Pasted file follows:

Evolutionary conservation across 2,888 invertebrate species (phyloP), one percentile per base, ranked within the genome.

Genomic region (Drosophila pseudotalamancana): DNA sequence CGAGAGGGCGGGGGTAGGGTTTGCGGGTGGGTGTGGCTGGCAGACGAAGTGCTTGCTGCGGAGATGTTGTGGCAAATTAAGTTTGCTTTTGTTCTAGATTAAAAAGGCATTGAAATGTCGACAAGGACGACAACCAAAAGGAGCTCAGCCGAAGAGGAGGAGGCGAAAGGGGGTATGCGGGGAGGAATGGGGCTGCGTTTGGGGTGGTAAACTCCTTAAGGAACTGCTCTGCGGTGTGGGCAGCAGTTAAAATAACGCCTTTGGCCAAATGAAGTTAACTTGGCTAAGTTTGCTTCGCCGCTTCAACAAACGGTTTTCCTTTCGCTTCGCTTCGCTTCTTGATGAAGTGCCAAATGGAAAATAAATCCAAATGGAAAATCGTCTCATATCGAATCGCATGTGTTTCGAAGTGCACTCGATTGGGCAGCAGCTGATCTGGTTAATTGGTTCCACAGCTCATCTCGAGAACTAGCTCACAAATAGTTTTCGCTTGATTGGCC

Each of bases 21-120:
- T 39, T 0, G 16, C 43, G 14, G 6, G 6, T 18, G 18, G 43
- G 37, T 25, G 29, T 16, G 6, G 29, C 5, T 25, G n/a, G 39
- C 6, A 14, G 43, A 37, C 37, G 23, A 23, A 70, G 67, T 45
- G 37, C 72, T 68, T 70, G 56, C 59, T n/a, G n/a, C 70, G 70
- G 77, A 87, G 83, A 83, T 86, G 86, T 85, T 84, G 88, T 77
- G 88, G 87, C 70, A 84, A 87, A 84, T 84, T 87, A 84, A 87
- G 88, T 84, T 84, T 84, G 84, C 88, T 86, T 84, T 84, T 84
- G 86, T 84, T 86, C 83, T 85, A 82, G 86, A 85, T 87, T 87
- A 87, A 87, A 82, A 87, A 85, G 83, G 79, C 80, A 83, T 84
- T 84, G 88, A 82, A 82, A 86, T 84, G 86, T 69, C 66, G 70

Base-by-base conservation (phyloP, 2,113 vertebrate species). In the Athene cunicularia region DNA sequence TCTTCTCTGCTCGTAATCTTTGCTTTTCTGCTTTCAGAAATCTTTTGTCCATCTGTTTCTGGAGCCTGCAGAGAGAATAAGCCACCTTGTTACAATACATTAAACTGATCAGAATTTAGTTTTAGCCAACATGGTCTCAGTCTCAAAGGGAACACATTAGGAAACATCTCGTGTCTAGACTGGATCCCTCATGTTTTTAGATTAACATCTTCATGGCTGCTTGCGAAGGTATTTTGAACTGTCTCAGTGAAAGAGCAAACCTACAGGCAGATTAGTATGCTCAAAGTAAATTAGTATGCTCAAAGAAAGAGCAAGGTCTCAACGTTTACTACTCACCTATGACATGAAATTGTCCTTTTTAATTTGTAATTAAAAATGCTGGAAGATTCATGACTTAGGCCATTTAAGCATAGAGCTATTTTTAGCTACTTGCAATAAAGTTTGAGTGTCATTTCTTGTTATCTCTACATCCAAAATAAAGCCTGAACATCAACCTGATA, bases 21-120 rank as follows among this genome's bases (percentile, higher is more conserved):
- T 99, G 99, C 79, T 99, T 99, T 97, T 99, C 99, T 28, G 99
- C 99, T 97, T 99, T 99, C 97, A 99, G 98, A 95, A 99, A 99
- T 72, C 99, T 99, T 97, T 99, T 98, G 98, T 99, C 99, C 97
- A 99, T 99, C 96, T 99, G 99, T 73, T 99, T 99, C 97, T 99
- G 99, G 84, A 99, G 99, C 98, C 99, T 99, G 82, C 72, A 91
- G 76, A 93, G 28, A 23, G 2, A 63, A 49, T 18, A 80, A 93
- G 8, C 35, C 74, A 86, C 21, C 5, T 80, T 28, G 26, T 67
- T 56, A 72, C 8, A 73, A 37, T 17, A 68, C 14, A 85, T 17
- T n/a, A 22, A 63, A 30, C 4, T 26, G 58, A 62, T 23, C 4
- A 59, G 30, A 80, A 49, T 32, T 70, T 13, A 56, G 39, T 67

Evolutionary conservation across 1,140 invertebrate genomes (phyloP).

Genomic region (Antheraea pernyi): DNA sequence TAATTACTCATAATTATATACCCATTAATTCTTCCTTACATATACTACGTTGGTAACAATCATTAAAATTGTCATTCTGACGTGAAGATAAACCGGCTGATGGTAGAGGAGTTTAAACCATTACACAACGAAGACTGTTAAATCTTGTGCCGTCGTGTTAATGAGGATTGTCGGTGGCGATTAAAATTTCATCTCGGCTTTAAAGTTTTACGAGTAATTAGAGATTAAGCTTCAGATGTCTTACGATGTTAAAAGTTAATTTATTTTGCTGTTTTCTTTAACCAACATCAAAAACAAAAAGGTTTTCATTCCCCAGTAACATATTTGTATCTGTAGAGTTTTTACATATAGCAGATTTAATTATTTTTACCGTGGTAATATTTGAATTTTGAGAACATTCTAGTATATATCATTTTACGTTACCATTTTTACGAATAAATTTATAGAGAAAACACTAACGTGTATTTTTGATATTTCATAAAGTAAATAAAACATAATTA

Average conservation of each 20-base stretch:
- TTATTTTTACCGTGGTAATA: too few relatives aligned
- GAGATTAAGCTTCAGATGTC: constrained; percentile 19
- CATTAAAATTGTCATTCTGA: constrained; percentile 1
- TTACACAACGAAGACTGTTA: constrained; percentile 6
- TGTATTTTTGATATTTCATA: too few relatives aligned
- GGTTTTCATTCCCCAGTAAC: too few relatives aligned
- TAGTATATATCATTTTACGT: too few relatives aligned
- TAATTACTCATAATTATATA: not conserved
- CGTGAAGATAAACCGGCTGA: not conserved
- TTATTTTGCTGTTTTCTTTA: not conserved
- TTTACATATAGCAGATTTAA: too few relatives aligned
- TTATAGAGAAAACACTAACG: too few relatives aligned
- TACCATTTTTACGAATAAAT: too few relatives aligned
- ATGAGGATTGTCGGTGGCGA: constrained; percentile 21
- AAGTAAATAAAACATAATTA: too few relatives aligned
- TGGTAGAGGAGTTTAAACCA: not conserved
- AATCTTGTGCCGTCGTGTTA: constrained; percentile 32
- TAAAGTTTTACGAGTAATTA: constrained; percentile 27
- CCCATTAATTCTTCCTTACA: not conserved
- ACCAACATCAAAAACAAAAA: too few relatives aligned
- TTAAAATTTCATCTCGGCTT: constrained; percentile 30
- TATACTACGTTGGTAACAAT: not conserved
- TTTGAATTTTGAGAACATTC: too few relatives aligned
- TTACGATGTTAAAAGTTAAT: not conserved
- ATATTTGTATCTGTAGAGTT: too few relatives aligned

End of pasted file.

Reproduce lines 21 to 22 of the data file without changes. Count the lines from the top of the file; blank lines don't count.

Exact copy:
- G 8, C 35, C 74, A 86, C 21, C 5, T 80, T 28, G 26, T 67
- T 56, A 72, C 8, A 73, A 37, T 17, A 68, C 14, A 85, T 17